In late 1999 and 2000 I hung out with the PirateTV.net crew at the Ninjatune studios in South London, for weekly netcast live audiovisual jams. The PirateTV slogan was “DIY psychedelic political interactive streaming zentertainment with quality content from top selectors”. The lineup would change from week to week, the mainstayers being Mike (VJ Juxta), Bongo and Matt Black (Coldcut). Sometimes live musicians would come in, I’d often do live camera for those. We netcast from Matt’s studio “Spacelab” behind the record label offices, crammed with records, instruments, decks and audiovisual gear. There was even a couple of old early synthesizers that the Doctor Who theme song was played on, I’m not sure how often they got dusted off and plugged in. The Fairlight Computer Video Instrument got a fair bit of play, as did PCs running Vjamm (running early versions of Vjamm 2 at that stage) and the Panasonic MX50 video mixers. We used Real Producer to stream out to a varying audience, encouraging folks to hop into the IRC channel to chat while we jammed.
This was my first experience of VJing, a fun and experimental environment of late nights jamming away in the permanent smoke haze of the studio (working through endless packs of Ninja Skins), even if there weren’t that many people tuned in to watch. Crews around the world had shows at different times and days of the week.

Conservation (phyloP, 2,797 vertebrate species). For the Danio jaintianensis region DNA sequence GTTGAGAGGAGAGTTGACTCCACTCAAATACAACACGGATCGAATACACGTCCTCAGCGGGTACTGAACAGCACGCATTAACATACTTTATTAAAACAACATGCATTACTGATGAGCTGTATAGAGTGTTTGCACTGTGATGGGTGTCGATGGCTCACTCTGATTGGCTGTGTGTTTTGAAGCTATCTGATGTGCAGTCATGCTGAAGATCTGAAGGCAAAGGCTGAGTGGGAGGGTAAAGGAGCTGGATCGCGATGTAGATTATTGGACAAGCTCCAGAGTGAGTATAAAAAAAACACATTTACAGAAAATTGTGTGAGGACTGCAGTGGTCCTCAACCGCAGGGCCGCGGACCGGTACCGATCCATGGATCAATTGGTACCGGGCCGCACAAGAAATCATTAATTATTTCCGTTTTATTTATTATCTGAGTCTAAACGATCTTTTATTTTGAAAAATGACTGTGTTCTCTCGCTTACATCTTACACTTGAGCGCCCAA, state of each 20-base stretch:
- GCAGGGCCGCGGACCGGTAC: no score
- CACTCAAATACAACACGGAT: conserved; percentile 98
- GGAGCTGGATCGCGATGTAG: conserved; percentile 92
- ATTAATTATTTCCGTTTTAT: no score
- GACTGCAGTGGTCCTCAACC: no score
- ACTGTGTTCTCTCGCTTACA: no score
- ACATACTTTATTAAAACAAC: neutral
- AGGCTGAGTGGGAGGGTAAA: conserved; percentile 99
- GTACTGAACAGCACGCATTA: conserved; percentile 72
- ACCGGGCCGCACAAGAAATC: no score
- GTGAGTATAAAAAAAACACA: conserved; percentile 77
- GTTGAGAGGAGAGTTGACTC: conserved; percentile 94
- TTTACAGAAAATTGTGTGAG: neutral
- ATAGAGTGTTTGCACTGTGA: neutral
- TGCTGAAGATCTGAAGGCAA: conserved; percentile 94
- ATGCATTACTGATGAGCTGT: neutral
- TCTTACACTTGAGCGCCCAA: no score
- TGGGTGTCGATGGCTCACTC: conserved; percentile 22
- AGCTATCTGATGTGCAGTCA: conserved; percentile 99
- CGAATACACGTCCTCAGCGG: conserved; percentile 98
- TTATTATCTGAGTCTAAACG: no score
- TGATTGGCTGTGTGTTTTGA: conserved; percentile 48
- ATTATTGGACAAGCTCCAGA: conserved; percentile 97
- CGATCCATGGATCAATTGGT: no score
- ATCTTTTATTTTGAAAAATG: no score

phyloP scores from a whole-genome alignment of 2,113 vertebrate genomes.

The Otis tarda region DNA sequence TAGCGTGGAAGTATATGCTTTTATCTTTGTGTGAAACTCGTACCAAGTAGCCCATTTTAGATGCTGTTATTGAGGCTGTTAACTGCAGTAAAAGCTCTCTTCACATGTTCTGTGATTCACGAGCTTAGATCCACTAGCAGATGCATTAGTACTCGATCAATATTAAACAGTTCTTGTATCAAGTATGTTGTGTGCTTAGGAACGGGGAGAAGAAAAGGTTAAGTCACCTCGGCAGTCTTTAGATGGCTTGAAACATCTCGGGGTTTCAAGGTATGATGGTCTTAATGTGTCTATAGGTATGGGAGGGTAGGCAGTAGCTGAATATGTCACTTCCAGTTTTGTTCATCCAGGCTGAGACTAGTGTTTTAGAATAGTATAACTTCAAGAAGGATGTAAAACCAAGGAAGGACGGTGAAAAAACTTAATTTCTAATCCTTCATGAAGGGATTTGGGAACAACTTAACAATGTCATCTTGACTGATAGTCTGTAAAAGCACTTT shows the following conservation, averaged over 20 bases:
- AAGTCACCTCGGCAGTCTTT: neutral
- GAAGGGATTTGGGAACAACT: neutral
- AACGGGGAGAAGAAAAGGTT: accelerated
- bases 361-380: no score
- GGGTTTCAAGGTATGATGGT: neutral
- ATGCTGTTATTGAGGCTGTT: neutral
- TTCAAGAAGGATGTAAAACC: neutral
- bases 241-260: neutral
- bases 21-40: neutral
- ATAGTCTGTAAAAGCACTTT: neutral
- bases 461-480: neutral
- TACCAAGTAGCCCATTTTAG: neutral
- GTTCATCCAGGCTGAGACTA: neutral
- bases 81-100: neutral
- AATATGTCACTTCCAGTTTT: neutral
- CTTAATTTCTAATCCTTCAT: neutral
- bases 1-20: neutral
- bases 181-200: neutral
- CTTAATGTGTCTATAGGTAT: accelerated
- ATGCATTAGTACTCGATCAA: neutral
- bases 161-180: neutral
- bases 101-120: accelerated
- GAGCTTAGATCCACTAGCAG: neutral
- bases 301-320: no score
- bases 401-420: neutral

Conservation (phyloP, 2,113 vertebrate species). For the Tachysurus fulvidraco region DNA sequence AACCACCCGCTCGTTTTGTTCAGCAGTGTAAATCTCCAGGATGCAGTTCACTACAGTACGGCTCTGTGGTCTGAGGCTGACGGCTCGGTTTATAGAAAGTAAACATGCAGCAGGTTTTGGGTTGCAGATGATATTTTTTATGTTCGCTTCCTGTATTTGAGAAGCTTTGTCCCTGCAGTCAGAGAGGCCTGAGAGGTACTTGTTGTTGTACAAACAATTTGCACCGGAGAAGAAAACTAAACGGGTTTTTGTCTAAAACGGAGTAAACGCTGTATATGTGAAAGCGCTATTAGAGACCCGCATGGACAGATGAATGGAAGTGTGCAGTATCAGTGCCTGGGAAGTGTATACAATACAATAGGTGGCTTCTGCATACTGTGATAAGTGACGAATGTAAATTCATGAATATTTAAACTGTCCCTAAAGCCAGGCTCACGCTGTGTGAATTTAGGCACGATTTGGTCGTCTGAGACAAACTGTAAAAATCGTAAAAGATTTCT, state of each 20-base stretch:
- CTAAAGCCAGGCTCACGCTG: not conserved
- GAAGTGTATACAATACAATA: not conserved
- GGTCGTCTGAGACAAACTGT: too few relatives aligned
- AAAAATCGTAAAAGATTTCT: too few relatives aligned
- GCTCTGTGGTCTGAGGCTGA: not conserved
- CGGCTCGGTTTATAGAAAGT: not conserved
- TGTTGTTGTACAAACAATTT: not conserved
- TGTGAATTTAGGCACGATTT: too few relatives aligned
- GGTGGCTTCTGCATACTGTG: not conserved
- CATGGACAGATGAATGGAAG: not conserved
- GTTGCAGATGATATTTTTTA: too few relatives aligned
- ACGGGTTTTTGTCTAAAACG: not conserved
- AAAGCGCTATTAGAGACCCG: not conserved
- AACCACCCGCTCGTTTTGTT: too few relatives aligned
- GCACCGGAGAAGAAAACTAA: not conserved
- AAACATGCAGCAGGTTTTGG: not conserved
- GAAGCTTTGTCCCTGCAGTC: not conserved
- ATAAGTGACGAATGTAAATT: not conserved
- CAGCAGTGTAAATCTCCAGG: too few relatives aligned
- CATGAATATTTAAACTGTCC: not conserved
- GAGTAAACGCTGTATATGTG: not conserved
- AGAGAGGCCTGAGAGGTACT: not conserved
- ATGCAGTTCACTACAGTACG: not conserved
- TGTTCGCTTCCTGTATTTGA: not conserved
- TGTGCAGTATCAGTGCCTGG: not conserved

“http://www.piratetv.net was born out of the excitement of early London pirate radio days, frustration with the dumbing down of legal stations and the straightjacket of commercial television … a showcase for the creation and display of quality zentertainment, free from the financial and creative restraints of the industry …
It’s about wanting things raw and fresh. Like a salad. Put simply Piratetv.net is the place to visit for live audio/visual streams.
It’s like passing a fiddle around the world …”
Later on, Soozy and Mick from Undercurrents showed up to a few jams, and I travelled out to Oxford to help them set up the first Undercurrents PirateTV netcast. Not long after this Undercurrents offered me a job, so I stuck around in Oxford where we did our weekly netcast from the Undercurrents office, and later Soozy’s house. This show was a mix of mashup experimentation with live studio interviews, the activist news, and new and classic direct action videos. We usually had a big crew – Mick Fuzz, Hamish, Soozy, Hannah, Flo and whoever else was in town and wanted to get involved. Paul from Undercurrents set us up for a live stream from his home in a beautiful old heritage building in a nearby village for one special netcast.
We also broadcast live streams from events such as the Mayday protests in 2001 in London.
Check out the PirateTV.net archive channel on YouTube.